• An option to turn off the annoying wind howl, pulled up from the Windlight settings and made easily accessible
    • The ability to turn off the Classic Cloud layer (the one that exists at around the 200m level) at log in, rather than having to twit around and find the option in your Windlight settings. I’m very in favour of this, as it does lead to a nice little performance boost.
  • Command Line: sees a subset of the text short cut commands available through the likes of Phoenix continued in Ascent.
  • Security: gathers together the more innocuous options from Emerald’s infamous “shield” options, presenting the user with a degree of privacy without going too far in the direction of impinging on the privacy of others.
  • Building: offers a subset of options originally found in the Emerald Build tab.

ASCENT VANITY gathers together the kind of settings one might like to set for one’s various avatars (if you happen to have more than one), and includes options to set tag and map colours to highlight friends, etc., as well as turn things like the teleport screens on/off or set breast and other dynamics.

Ascent does away which much that has in the past been looked at as controversial in some Viewers: IM encryption, for example is not present, nor are some of the more intrusive options to bounce in on people. It does have a couple that some may yet object to, although in the scheme of things, they are trivial. The first is the ability to fake your AWAY status – when active, AWAY will say visible in your tag even while you are camming around or engaging in IMs with others, etc. The second is the ability to see how long the people around you have been inactive.

Elsewhere, the pie menus have been reordered somewhat. Imprudence did this as well, with the aim of rationalising the pie menus and making them flow more logically – and it succeeded. It also offers the option of reverting to the more familiar pie menus if people have trouble getting their heads around the reordered versions. Ascent both reorders and adds functionality. I had no problems with the pie menus, but I can see those who want “all the latest but leave it as it is” bemoaning the pie menus at times.

Viewer 2.x Functions

As one would expect, Ascent includes Viewer 2.x’s Alpha Mask and Tattoo layer support – so no surprises there. What is a very pleasant surprise, however, is the inclusion of the Viewer 2.x multi-attachment support for prim attachments. This means that you can now wear multiple items on the same attach point (multiple rings on one HAND, for example)  – and have them render correctly in all Viewers. This is a major step forward when compared to the likes of Phoenix and Imprudence – and the work in getting it into Ascent is largely down the Henri Beauchamp. With multiple clothing layer support also promised (i.e. wear 2 jacket layers at the same time), this puts Ascent head-and-shoulders above other TPVs of its kind.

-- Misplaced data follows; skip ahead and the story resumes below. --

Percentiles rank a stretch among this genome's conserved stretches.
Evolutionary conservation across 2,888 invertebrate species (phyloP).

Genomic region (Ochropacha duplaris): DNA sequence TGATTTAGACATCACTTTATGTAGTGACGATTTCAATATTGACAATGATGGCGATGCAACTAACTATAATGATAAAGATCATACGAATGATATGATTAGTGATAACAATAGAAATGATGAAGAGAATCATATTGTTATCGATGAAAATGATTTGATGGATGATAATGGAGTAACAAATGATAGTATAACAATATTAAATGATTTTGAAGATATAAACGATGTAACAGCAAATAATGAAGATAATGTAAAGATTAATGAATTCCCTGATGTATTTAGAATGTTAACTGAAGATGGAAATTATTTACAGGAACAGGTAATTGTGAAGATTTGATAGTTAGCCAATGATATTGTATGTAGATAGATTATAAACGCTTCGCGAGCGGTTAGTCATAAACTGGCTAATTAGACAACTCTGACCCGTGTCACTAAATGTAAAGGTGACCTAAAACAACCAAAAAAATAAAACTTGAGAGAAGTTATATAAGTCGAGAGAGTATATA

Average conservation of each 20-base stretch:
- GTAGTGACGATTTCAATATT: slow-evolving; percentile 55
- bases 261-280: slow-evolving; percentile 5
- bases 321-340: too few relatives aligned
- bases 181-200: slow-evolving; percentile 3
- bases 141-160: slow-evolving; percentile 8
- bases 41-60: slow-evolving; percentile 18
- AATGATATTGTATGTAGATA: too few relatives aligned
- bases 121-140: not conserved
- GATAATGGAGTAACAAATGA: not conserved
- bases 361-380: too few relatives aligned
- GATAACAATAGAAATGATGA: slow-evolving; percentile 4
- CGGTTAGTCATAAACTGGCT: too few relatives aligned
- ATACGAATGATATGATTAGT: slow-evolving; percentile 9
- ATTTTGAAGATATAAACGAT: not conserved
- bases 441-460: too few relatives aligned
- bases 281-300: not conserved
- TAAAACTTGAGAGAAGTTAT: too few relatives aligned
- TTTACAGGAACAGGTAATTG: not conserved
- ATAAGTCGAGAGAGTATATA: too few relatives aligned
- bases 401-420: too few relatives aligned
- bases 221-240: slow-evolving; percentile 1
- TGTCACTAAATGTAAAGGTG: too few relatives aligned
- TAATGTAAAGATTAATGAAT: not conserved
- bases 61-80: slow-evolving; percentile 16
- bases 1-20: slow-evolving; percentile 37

Beyond this, Ascent has the welcome inclusion of a client-side AO, the ever-useful Area Search functionality, and just about everything else that has proven useful in other TPVs. If it lacks anything at all, it is potentially that the Radar / Avatar List doesn’t include the additional listing fields found in Henri’s CL Viewer and, more to the point for many within SL, RLV/a support is lacking at the moment (although it is on the “to do” list) – which seems to be an odd feature to miss out.

There are a couple of functions I don’t entirely understand – such as using the “Ascent System Inventory”, which adds a couple of additional folders to the Inventory window whose precise function is unclear to me. Are they intermediary way points for uploads, located on Ascent’s own servers? The option to upload temporary textures suggests this – in which case, I have to admit to being leery of the functionality. I’ve searched the Ascent wiki for further information here, but have drawn a blank. “Downloading Inventory in the background” also seems to be an odd option. How is this different to the usual inventory caching, which is already dynamic and a background task?

Performance-wise Ascent feels a lot more stable than the likes of Phoenix, and certainly comparable to the “full” release of Imprudence. For me, it scores over the latter in having a wider range of skin options, and also retaining the more usable “large” Avatar List. Although it does miss out in not having a spell checker.

Ascent also appears to run somewhat faster (for me) than the official 1.23.5 Viewer, Imprudence and Phoenix. In comparison with the latter, my preferred Viewer at the moment, Ascent runs at around 10-12 fps faster on a “busy” sim and about 15 fps faster on a “quiet” sim. I have no idea if Ascent is SSE optimised, but overall the performance is good.

I have noted a couple of very minor issues, and given I’ve only been fiddling with it for 24 hours will doubtless find things that will niggle me – but currently, the fact that the Tp screen still momentarily flashes up, despite my setting the option to disable it and relogging after – does cause a frown, if nothing else.

Overall, Ascent is a commendable effort; I’m not qualified to look under the bonnet, so to speak, but from a pure user perspective, I have to say that it has the potential to become a Viewer of choice when certain other functionality has been added. That said, I would prefer to see higher visibility where the developers are concerned before I committed to a full jump to Ascent – and again, kudos to Jessica over at Phoenix in this regard. Nevertheless, providing no unpleasantness emerges around Ascent (one feels there should not be any, but the pedigree of  the Inertia viewer hovers in the background), Ascent could come to easily rival Phoenix in the TPV environment. It is already off to a very good start.


One thought on “Making an Ascent on Second Life

  1. Sounds interesting, thank you for playing the guinea pig. 😉

    I for one would very much like to see multiple clothing layers in a 1.23.5-based viewer in order to be able to make full use of all the eyeshadow/lipstick/other stuff on the tattoo layer that has been coming out recently, so I guess I’ll be keeping an eye on this viewer.


Have any thoughts?

Fill in your details below or click an icon to log in: Logo

You are commenting using your account. Log Out /  Change )

Google+ photo

You are commenting using your Google+ account. Log Out /  Change )

Twitter picture

You are commenting using your Twitter account. Log Out /  Change )

Facebook photo

You are commenting using your Facebook account. Log Out /  Change )


Connecting to %s

This site uses Akismet to reduce spam. Learn how your comment data is processed.